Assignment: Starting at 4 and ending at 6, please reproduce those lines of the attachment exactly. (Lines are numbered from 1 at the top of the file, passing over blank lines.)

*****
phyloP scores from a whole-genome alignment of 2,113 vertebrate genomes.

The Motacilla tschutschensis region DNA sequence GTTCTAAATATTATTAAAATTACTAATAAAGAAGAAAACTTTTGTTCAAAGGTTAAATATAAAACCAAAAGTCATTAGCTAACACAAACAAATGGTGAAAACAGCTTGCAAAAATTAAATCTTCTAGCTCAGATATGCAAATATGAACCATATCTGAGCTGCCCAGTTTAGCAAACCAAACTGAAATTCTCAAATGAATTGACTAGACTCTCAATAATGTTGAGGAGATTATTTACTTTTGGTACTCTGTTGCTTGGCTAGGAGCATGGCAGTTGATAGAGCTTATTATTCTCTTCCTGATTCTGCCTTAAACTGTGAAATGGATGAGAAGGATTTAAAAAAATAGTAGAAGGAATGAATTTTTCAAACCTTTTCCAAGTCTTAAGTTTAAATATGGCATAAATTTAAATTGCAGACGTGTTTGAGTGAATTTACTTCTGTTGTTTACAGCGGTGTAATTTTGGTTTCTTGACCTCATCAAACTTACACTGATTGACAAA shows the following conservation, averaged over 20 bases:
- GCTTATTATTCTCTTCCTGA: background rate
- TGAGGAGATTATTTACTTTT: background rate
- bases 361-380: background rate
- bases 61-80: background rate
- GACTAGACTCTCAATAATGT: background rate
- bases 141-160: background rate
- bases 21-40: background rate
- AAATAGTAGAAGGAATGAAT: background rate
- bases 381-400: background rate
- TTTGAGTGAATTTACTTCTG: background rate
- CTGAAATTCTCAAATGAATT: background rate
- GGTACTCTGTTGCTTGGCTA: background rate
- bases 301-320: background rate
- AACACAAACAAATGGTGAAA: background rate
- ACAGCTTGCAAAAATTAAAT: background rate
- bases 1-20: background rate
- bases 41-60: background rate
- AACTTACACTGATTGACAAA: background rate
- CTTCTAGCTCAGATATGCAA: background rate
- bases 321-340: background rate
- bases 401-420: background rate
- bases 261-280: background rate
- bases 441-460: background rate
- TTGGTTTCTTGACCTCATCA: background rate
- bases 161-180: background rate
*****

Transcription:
- TGAGGAGATTATTTACTTTT: background rate
- bases 361-380: background rate
- bases 61-80: background rate